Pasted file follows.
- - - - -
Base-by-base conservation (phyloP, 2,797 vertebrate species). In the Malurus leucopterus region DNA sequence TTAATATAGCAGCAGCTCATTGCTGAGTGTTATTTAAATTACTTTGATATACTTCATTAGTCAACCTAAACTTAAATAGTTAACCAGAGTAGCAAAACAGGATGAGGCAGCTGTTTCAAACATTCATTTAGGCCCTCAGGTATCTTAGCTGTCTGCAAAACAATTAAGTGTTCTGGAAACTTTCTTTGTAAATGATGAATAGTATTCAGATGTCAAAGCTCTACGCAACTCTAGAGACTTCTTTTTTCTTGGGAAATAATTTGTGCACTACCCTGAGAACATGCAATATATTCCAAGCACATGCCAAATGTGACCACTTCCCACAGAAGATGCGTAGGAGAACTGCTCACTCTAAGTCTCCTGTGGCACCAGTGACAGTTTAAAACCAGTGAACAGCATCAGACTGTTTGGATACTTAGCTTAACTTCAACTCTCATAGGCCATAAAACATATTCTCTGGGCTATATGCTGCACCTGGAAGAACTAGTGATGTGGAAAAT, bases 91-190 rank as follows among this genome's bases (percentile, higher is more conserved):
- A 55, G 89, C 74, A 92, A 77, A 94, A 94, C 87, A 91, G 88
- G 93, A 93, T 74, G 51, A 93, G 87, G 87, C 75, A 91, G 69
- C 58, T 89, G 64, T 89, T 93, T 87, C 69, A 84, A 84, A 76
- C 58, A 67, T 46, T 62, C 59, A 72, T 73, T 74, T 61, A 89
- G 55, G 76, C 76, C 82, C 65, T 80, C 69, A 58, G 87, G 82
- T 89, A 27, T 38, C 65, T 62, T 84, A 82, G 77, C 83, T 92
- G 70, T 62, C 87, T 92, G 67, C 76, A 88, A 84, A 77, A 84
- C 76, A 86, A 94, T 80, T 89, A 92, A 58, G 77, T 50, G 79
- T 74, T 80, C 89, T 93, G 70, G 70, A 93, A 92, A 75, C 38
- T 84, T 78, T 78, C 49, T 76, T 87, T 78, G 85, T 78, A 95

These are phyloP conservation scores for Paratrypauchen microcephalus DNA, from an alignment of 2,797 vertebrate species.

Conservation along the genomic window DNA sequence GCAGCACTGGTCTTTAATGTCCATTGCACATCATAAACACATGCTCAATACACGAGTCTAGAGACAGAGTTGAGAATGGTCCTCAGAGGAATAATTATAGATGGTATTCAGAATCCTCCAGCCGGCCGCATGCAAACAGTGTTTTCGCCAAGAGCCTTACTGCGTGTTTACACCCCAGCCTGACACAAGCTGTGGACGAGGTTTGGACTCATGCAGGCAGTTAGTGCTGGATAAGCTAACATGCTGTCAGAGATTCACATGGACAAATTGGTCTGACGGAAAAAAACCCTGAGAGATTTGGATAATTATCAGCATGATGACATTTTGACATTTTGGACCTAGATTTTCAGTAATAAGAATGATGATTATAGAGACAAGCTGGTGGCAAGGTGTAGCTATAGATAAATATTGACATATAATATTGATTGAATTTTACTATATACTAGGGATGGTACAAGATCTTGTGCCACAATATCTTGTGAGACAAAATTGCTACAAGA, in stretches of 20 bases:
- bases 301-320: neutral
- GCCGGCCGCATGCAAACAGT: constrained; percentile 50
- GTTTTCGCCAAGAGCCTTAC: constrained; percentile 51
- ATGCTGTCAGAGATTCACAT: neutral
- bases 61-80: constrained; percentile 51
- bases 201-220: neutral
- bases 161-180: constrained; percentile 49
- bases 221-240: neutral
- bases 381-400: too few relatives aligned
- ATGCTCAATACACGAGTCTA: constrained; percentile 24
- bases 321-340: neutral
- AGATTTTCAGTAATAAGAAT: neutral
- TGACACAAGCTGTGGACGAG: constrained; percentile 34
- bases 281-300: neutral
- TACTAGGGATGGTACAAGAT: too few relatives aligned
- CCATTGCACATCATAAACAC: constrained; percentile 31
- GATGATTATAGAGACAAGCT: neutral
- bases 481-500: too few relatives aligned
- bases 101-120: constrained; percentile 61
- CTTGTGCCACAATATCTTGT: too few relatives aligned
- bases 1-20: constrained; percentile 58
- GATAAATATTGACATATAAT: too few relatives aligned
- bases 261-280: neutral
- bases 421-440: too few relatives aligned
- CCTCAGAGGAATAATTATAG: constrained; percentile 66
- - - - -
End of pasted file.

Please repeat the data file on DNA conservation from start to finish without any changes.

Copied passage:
Base-by-base conservation (phyloP, 2,797 vertebrate species). In the Malurus leucopterus region DNA sequence TTAATATAGCAGCAGCTCATTGCTGAGTGTTATTTAAATTACTTTGATATACTTCATTAGTCAACCTAAACTTAAATAGTTAACCAGAGTAGCAAAACAGGATGAGGCAGCTGTTTCAAACATTCATTTAGGCCCTCAGGTATCTTAGCTGTCTGCAAAACAATTAAGTGTTCTGGAAACTTTCTTTGTAAATGATGAATAGTATTCAGATGTCAAAGCTCTACGCAACTCTAGAGACTTCTTTTTTCTTGGGAAATAATTTGTGCACTACCCTGAGAACATGCAATATATTCCAAGCACATGCCAAATGTGACCACTTCCCACAGAAGATGCGTAGGAGAACTGCTCACTCTAAGTCTCCTGTGGCACCAGTGACAGTTTAAAACCAGTGAACAGCATCAGACTGTTTGGATACTTAGCTTAACTTCAACTCTCATAGGCCATAAAACATATTCTCTGGGCTATATGCTGCACCTGGAAGAACTAGTGATGTGGAAAAT, bases 91-190 rank as follows among this genome's bases (percentile, higher is more conserved):
- A 55, G 89, C 74, A 92, A 77, A 94, A 94, C 87, A 91, G 88
- G 93, A 93, T 74, G 51, A 93, G 87, G 87, C 75, A 91, G 69
- C 58, T 89, G 64, T 89, T 93, T 87, C 69, A 84, A 84, A 76
- C 58, A 67, T 46, T 62, C 59, A 72, T 73, T 74, T 61, A 89
- G 55, G 76, C 76, C 82, C 65, T 80, C 69, A 58, G 87, G 82
- T 89, A 27, T 38, C 65, T 62, T 84, A 82, G 77, C 83, T 92
- G 70, T 62, C 87, T 92, G 67, C 76, A 88, A 84, A 77, A 84
- C 76, A 86, A 94, T 80, T 89, A 92, A 58, G 77, T 50, G 79
- T 74, T 80, C 89, T 93, G 70, G 70, A 93, A 92, A 75, C 38
- T 84, T 78, T 78, C 49, T 76, T 87, T 78, G 85, T 78, A 95

These are phyloP conservation scores for Paratrypauchen microcephalus DNA, from an alignment of 2,797 vertebrate species.

Conservation along the genomic window DNA sequence GCAGCACTGGTCTTTAATGTCCATTGCACATCATAAACACATGCTCAATACACGAGTCTAGAGACAGAGTTGAGAATGGTCCTCAGAGGAATAATTATAGATGGTATTCAGAATCCTCCAGCCGGCCGCATGCAAACAGTGTTTTCGCCAAGAGCCTTACTGCGTGTTTACACCCCAGCCTGACACAAGCTGTGGACGAGGTTTGGACTCATGCAGGCAGTTAGTGCTGGATAAGCTAACATGCTGTCAGAGATTCACATGGACAAATTGGTCTGACGGAAAAAAACCCTGAGAGATTTGGATAATTATCAGCATGATGACATTTTGACATTTTGGACCTAGATTTTCAGTAATAAGAATGATGATTATAGAGACAAGCTGGTGGCAAGGTGTAGCTATAGATAAATATTGACATATAATATTGATTGAATTTTACTATATACTAGGGATGGTACAAGATCTTGTGCCACAATATCTTGTGAGACAAAATTGCTACAAGA, in stretches of 20 bases:
- bases 301-320: neutral
- GCCGGCCGCATGCAAACAGT: constrained; percentile 50
- GTTTTCGCCAAGAGCCTTAC: constrained; percentile 51
- ATGCTGTCAGAGATTCACAT: neutral
- bases 61-80: constrained; percentile 51
- bases 201-220: neutral
- bases 161-180: constrained; percentile 49
- bases 221-240: neutral
- bases 381-400: too few relatives aligned
- ATGCTCAATACACGAGTCTA: constrained; percentile 24
- bases 321-340: neutral
- AGATTTTCAGTAATAAGAAT: neutral
- TGACACAAGCTGTGGACGAG: constrained; percentile 34
- bases 281-300: neutral
- TACTAGGGATGGTACAAGAT: too few relatives aligned
- CCATTGCACATCATAAACAC: constrained; percentile 31
- GATGATTATAGAGACAAGCT: neutral
- bases 481-500: too few relatives aligned
- bases 101-120: constrained; percentile 61
- CTTGTGCCACAATATCTTGT: too few relatives aligned
- bases 1-20: constrained; percentile 58
- GATAAATATTGACATATAAT: too few relatives aligned
- bases 261-280: neutral
- bases 421-440: too few relatives aligned
- CCTCAGAGGAATAATTATAG: constrained; percentile 66